During Regional Induction, I played basketball. It was just a pick-up game on a blacktop court between random strangers. No NBA all-stars here, no jumbo-tron, not even a decent backboard. And as for myself, I played terribly: I am not underestimating when I say made one shot the whole game.
At first glance there doesn’t seem to be all the much reason to celebrate. But I did celebrate, because it was the first time I played the sport I love, and one that has defined me throughout my life, since August 26, 2010, the date I tore my ACL, MCL, LCL, and Meniscus.
The intervening 10 months have been a period of intensely concentrated personal growth and hardship for me, and one that has, in a number of ways, begun to prepare me for the emotional trials of my time in the corps.
My injury was unfair. It cut short any potential I might have had going into my final season. It was random, there was nothing I could have done differently to have it happen. My injury didn’t care about how hard I had worked that summer to prepare, or how bad I wanted to play. It just happened.
But as much as my injury sucked, and the recovery process even more so, I learned a lot from it.
For the first 5 days after my surgery, I couldn’t contract the muscles in my surgical leg (that is, what little muscle remained after atrophy took its toll). For 2 months after my surgery, I hobbled around on crutches. I wasn’t allowed to run until 4 months after my surgery.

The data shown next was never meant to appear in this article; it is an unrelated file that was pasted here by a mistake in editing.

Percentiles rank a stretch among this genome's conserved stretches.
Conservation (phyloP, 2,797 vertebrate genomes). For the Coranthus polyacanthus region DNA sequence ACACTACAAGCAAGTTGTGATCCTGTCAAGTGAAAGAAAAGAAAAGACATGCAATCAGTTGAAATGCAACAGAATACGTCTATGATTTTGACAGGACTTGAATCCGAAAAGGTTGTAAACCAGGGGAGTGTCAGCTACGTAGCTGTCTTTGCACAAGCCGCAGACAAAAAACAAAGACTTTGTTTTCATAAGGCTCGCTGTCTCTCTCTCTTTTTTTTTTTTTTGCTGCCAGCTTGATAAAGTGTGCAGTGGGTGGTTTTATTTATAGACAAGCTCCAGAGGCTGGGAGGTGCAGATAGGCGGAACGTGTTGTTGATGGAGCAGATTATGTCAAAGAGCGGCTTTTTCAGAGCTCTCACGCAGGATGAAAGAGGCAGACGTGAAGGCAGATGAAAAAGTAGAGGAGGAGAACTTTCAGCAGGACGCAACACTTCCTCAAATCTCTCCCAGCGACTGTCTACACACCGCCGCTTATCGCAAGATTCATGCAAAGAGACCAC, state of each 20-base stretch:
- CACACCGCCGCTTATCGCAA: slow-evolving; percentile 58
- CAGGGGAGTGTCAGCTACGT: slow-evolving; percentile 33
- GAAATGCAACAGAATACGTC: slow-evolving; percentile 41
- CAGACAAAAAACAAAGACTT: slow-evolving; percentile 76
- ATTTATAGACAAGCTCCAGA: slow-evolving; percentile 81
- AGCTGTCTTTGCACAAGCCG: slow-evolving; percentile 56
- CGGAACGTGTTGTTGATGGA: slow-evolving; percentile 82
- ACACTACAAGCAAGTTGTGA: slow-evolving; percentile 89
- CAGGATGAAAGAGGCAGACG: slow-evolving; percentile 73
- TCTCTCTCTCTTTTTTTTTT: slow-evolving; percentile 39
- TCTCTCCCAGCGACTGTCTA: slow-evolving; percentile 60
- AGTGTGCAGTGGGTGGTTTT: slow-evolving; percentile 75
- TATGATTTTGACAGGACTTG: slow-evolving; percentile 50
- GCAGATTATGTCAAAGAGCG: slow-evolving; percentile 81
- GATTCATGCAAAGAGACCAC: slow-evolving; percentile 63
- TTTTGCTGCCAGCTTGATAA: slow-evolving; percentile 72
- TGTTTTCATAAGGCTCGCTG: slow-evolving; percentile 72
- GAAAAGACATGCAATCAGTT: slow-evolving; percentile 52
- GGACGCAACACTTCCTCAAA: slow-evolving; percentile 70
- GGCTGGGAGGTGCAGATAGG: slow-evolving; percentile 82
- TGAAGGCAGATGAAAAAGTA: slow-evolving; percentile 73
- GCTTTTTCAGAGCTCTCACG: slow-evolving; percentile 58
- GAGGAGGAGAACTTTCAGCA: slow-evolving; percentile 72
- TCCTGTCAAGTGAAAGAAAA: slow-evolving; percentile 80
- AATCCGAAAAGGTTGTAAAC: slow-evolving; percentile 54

I made it through that experience because I learned how to do two things: to celebrate every single small victory for all it was worth, and to celebrate the triumphs of others as if they were my own.
The first day I contracted my leg muscles, I screamed as excitedly as if I had just completed the Boston Marathon. I made everyone in earshot come watch me do it, as if I were the first person in the world who was ever able to accomplish such a difficult feat. I repeated a similar process for each small milestone along the way: my first time on the bicycle, my first leg curl, my first steps, my first jog and so on and so forth.
As much as my habit probably drove my physical therapist and fellow rehabbers insane, quite frankly, this practice KEPT ME SANE.
The other thing that kept me sane was getting invested in others, specifically my teammates. Instead of feeling sorry for myself, I channeled all my energy into helping them succeed, and so I convinced myself, and truly felt that their successes were my own.
Brace yourselves, people, because I’m about to lay on the sap… hard.
My injury happened to me the way the achievement gap happens to kids all across our country. The achievement gap is unfair. It nulls the potential not only of individual kids but of our nation as a whole. It happens regardless of a specific child’s actions. The achievement gap doesn’t care how hard working a kid is, it doesn’t care how bad that kid wants to learn. It just happens. It happens because our schools have consistently and systematically failed our children.
I would not have emerged from the past 10 months emotionally intact without having gained these two skills. And believe me, they are skills, not innate abilities; they took practice and conscious choice to develop.
And I think, more than any other skill I will learn at institute, they will carry me through the next two years as I celebrate my kids’ (and my own) baby steps towards closing the achievement gap.